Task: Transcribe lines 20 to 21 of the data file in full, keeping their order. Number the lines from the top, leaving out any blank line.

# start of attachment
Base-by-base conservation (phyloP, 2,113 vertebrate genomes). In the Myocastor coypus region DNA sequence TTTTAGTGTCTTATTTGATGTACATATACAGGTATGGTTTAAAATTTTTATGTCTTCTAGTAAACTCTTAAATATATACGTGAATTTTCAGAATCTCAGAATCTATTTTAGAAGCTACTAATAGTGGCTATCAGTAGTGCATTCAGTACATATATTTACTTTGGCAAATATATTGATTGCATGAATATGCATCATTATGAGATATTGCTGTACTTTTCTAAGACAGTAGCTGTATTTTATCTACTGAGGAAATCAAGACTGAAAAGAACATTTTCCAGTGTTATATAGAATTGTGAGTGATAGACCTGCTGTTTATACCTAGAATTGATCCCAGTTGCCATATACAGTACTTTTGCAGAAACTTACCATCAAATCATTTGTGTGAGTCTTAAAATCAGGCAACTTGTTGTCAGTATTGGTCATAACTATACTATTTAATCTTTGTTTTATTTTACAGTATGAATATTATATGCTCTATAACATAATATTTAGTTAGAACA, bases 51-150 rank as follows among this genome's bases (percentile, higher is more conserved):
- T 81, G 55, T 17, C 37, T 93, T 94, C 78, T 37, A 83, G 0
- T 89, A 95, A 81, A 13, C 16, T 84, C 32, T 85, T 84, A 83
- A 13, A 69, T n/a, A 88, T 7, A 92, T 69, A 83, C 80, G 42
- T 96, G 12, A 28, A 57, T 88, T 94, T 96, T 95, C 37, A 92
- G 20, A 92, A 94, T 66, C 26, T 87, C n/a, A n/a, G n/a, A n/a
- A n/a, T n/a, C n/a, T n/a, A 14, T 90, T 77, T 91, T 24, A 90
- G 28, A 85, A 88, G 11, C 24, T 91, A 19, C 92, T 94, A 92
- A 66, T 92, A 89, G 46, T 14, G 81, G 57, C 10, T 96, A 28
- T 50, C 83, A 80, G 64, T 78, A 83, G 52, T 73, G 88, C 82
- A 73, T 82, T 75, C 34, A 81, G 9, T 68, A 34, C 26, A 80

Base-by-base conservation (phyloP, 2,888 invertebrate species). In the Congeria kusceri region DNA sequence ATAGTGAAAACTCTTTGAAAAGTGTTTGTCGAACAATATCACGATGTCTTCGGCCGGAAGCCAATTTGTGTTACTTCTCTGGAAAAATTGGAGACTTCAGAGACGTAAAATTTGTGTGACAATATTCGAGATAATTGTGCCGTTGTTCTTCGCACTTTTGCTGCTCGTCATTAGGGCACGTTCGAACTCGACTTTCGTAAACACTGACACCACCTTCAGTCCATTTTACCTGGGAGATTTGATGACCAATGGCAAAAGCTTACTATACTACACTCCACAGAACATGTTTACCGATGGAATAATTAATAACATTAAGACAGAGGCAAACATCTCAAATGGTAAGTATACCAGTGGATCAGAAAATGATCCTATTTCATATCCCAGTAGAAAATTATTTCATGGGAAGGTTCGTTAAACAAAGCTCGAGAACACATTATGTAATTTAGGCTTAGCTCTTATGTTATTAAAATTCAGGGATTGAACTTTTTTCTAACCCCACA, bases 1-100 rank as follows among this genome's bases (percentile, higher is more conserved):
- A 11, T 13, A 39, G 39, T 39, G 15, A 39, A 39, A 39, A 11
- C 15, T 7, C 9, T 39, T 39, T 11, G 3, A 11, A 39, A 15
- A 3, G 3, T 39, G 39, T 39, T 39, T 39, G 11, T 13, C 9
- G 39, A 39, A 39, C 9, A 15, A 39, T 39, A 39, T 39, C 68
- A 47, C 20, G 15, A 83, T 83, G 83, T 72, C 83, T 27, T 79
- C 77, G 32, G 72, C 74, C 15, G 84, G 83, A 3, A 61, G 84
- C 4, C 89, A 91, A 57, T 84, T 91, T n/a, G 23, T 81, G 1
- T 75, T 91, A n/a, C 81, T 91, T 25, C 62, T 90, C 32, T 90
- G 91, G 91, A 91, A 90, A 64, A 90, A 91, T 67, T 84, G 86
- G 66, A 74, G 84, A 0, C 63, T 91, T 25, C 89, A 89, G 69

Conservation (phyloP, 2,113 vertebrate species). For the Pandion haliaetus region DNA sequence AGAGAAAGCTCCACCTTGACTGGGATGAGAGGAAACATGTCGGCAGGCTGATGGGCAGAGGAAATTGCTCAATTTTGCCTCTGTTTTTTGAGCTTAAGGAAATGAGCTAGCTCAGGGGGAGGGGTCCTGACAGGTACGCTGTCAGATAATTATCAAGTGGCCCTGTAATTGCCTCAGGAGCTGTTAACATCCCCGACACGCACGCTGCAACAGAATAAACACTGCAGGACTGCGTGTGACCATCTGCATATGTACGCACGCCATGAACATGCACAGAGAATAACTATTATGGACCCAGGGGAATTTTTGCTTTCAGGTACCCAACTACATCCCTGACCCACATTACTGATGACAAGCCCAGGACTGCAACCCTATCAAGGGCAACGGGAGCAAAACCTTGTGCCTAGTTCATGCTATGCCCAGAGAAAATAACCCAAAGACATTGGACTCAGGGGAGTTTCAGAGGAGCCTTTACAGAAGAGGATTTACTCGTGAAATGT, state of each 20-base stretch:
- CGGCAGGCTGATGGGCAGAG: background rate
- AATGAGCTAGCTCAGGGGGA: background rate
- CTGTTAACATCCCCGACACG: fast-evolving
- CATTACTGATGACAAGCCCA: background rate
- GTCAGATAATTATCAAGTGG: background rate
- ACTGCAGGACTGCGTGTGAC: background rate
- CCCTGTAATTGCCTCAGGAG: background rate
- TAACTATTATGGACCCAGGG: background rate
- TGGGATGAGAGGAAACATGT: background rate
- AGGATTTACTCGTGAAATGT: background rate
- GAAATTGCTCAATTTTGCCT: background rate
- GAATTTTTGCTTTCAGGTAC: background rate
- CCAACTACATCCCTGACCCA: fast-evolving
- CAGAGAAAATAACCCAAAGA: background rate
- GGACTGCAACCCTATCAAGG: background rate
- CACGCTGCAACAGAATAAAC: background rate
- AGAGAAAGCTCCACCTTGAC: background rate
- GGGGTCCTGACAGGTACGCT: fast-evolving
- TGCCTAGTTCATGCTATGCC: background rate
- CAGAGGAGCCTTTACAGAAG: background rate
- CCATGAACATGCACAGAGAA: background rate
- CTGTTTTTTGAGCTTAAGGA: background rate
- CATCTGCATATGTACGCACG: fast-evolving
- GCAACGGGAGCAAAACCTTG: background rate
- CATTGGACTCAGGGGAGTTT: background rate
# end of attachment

- T 75, T 91, A n/a, C 81, T 91, T 25, C 62, T 90, C 32, T 90
- G 91, G 91, A 91, A 90, A 64, A 90, A 91, T 67, T 84, G 86